Hindu rights party pushes sterilization for Christians, Muslims

Story: Matters India

Mumbai: If you are a Christian or Muslims in India, be prepared for undergoing sterilization. That is what awaits the two communities if a rightwing Hindu party has its way.

The Shiva Sena (army of Shiva), a coalition partner of the National Democratic Alliance that rules the federal government, says religious minorities such as Christians and Muslims in India have to adhere to family planning as their growing population has become a threat to Hindus.

This suggestion appeared as an editorial in the party’s mouthpiece, Saamna (confrontation) days after it published a controversial column on denying voting rights for Muslims since they seem to vote en bloc.

The editorial objects to the word “sterilization” and says it prefers “family planning,” backing similar comments made by Sadhvi Deva Thakur, a leader of right-wing organization Hindu Mahasabha (grand assembly) recently.

The ascetic woman had called for an “emergency” to force “Muslims and Christians to undergo sterilization (nasbandi) so that they can’t increase their numbers.”

“What she meant was family planning…She should not have uttered the word ‘nasbandi’. But family planning and population control are one and the same thing,” the Sena said in its editorial today, adding “even stray dogs cannot be sterilized forcefully, as Maneka Gandhi is standing up for them. But stray dogs later bite people.”

It advocates smaller families for Muslims to stay “happy and healthy,” saying, “When we raise the demand for performing ‘nasbandi’ – sorry, family planning – it is in the best interests of the country and the Muslim community… With family planning, they will be able to feed and educate the children and live better lives…”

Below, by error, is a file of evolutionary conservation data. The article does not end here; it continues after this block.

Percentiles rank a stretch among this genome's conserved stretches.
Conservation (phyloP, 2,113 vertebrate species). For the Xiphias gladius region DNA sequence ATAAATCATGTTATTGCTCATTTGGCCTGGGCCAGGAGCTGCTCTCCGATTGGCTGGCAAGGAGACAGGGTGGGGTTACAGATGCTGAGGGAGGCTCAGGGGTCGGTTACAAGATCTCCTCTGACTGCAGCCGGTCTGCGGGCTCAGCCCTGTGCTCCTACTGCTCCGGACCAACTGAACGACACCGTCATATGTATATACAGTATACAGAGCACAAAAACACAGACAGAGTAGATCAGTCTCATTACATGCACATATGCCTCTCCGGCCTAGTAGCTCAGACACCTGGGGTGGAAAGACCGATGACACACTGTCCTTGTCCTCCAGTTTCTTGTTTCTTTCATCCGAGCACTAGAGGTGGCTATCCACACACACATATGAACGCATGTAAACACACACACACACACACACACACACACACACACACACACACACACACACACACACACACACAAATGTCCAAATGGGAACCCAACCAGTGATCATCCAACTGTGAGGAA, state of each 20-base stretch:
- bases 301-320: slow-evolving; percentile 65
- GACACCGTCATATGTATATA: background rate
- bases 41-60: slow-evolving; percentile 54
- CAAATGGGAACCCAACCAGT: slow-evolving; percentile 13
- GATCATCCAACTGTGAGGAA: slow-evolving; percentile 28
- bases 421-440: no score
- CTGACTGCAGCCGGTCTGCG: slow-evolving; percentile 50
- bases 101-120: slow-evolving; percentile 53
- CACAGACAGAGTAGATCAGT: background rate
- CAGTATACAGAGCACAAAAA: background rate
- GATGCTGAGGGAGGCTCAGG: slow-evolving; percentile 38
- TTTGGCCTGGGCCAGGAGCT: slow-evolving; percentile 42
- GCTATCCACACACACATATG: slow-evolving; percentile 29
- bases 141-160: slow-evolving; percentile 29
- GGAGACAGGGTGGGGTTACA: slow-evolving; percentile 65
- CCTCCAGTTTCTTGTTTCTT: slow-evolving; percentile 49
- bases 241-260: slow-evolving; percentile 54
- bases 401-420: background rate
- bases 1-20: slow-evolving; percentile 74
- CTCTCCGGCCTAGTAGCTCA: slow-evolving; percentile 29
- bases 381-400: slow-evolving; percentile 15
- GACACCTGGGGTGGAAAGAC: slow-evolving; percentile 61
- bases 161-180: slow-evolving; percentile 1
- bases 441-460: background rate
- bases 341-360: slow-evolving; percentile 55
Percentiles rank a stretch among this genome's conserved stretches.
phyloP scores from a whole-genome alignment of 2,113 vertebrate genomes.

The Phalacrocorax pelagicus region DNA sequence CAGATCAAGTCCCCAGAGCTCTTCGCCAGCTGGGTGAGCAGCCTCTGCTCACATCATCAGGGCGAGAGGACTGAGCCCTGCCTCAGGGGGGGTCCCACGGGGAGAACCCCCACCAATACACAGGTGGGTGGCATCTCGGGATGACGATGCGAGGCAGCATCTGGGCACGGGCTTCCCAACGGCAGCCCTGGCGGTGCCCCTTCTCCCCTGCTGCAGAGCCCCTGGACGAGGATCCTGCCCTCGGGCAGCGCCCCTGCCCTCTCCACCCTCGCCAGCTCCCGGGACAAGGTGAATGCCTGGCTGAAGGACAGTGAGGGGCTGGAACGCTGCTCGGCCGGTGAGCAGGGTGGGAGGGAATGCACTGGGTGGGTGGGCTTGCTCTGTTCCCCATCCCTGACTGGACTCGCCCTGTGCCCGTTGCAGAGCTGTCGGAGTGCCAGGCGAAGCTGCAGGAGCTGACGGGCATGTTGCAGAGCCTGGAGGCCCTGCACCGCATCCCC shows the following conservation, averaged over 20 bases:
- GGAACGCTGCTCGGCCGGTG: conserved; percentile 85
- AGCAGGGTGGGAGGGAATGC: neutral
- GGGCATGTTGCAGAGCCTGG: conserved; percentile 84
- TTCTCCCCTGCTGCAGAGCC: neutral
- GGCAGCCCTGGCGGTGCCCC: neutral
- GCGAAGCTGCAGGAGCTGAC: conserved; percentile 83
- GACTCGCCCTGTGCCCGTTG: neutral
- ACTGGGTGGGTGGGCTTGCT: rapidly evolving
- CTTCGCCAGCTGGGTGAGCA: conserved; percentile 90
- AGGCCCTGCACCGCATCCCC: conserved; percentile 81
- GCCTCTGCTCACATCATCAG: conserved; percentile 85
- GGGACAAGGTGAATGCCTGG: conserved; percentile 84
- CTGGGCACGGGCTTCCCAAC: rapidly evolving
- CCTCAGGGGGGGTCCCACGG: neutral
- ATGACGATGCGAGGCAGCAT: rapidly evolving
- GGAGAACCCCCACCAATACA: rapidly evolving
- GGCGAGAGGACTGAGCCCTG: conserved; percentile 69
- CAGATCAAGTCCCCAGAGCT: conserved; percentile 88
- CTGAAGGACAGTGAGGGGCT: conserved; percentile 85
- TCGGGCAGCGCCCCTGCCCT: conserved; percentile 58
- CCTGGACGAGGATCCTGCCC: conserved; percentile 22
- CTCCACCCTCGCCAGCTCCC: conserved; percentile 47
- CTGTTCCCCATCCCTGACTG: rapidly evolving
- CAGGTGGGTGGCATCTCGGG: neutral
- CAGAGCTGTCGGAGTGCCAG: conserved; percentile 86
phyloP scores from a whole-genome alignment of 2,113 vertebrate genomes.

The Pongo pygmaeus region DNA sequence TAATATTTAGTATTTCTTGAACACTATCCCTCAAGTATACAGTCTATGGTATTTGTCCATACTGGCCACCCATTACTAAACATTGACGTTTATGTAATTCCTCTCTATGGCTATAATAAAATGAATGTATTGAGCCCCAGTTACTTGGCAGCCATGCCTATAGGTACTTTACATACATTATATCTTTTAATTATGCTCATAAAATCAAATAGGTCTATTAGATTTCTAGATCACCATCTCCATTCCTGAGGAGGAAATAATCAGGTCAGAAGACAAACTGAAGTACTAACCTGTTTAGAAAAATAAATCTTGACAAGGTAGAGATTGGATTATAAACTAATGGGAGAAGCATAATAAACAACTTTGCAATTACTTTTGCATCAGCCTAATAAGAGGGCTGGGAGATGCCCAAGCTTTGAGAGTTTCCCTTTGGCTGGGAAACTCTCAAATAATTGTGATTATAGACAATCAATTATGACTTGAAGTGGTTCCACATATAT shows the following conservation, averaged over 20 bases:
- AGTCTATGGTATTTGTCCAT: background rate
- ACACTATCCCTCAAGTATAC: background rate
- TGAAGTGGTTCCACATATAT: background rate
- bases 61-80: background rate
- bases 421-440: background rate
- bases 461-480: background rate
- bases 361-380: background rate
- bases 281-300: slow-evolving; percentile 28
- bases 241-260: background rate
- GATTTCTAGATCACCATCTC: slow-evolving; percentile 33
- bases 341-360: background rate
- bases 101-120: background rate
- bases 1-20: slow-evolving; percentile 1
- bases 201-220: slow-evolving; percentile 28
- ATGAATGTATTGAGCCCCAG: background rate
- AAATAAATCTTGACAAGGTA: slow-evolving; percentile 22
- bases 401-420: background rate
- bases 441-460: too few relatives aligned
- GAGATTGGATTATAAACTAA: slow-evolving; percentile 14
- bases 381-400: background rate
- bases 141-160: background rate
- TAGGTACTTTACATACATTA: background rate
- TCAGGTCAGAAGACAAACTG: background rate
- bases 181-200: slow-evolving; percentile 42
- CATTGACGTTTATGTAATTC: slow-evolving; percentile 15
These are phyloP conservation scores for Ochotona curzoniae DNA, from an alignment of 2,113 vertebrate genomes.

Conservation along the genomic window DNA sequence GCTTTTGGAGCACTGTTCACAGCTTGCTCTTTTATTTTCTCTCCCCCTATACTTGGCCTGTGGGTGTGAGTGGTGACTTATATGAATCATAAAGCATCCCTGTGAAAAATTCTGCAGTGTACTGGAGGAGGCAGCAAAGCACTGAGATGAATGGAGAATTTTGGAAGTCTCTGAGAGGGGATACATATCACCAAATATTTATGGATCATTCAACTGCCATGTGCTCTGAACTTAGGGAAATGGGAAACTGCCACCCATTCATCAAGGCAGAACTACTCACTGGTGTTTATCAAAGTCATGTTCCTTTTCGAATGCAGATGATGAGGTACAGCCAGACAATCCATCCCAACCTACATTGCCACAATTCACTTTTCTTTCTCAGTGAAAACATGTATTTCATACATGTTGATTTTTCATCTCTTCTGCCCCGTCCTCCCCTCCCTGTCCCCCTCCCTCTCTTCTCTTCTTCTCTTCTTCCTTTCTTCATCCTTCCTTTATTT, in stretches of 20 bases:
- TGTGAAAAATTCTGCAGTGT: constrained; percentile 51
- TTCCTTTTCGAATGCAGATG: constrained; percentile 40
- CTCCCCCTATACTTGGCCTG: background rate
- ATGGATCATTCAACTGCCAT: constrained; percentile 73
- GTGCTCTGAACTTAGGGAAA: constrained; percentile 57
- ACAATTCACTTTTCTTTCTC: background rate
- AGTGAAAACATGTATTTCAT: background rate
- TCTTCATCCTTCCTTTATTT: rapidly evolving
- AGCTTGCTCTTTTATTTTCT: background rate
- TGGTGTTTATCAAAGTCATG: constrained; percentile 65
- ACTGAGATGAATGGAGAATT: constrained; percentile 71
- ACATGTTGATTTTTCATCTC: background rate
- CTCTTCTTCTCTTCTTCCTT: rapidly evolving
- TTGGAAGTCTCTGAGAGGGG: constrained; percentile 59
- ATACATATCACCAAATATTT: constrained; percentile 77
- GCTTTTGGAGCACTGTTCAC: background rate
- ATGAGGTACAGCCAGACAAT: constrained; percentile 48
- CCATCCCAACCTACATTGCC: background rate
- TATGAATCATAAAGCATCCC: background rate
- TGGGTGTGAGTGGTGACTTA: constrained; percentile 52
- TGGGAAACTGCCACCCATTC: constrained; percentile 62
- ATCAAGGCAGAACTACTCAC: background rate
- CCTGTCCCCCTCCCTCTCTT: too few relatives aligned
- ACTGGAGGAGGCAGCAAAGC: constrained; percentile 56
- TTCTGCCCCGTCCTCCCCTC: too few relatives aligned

The Sena has slammed Samajwadi Party leader Azam Khan for his recent statement that Muslims are poor so they produce more children. “We are wasting time engaging in a useless debate on ‘nasbandi’ versus ‘family planning’… If nothing else, the Muslim leaders can at least sterilize their communal ideology and save the country,” it writes.

On Sunday, Shiv Sena leader Sanjay Raut sparked a major controversy by saying in a column that Muslims in the country were being used for vote bank politics and that revoking their voting rights would solve their problems.

As nationwide criticism poured in, Raut, who is Saamana’s executive editor and a member of Parliament, alleged he was “misunderstood.”

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